Last Update 18:48
Tuesday, 15 October 2019

Two US soldiers killed in Afghanistan: NATO

AFP , Wednesday 26 Jun 2019
Views: 1071
Views: 1071

Two US service members were killed in Afghanistan on Wednesday, NATO said, the latest international casualties as the US and the Taliban prepare for a new round of talks.

NATO's Resolute Support mission in Afghanistan gave no further details, but the deaths came less than 24 hours after US Secretary of State Mike Pompeo made an unannounced visit to Kabul and said he hopes for a peace deal with the Taliban "before September 1".

"In accordance with US Department of Defense policy, the names of the service members are being withheld until 24 hours after notification of next of kin is complete," NATO said in a statement.

The Taliban claimed in a statement they killed two American soldiers in an ambush in Sayed Abad district of southern Wardak province on Wednesday, but there was no immediate confirmation from NATO whether it was the same attack.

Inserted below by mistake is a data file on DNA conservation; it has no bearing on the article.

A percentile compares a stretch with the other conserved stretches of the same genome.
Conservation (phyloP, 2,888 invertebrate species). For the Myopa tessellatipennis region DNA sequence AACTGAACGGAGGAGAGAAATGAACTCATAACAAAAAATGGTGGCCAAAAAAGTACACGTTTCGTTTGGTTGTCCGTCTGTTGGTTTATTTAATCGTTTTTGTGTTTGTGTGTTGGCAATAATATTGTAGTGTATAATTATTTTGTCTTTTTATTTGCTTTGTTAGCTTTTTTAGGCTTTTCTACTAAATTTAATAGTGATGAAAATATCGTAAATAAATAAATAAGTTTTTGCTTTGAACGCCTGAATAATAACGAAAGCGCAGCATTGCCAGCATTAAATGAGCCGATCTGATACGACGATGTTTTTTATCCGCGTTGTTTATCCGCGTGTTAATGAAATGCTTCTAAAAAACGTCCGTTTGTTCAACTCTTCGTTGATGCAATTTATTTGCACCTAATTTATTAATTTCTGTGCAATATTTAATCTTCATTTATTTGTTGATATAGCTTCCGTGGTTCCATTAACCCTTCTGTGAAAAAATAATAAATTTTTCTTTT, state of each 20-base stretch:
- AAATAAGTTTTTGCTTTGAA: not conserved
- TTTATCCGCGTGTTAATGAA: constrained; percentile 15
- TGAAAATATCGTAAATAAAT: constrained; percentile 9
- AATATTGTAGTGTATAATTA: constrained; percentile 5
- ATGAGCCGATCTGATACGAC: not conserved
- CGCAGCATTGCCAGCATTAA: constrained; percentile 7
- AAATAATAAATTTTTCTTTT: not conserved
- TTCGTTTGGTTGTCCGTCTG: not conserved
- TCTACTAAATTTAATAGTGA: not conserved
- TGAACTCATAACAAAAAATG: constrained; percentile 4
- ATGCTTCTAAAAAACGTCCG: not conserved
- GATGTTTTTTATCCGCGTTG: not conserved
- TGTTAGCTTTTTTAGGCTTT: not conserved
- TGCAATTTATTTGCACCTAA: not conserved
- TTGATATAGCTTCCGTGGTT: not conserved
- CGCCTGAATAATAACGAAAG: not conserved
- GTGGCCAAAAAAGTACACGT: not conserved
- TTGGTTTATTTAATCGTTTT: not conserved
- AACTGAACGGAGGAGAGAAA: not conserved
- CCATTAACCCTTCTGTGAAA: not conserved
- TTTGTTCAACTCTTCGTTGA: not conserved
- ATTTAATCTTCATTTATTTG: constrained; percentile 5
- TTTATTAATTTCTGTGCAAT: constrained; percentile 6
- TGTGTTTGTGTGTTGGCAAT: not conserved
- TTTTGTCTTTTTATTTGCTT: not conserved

The blast brings to nine the number of US service members killed in Afghanistan so far this year, compared to 12 killed in all of 2018.

In his visit with President Ashraf Ghani, Pompeo said peace was Washington's "highest priority". Last September the US began a fresh push to bring the Taliban to the negotiating table to end America's longest war.

The next round of talks between the Taliban and the US are set to begin on June 29 in Doha.

The talks have centered on four issues: counter-terrorism, the foreign troop presence, an intra-Afghan dialogue, and a permanent ceasefire.

US officials have previously said they are hoping for a deal before the upcoming Afghan presidential elections, which have already been delayed twice and are now set for September.

The US now has some 14,000 troops in Afghanistan -- down from a peak of around 100,000 -- most of them deployed to train and advise Afghan counterparts.

Nearly 2,300 American soldiers have died and more than 20,400 have been wounded in the country since a US-led coalition ousted the Taliban in 2001.

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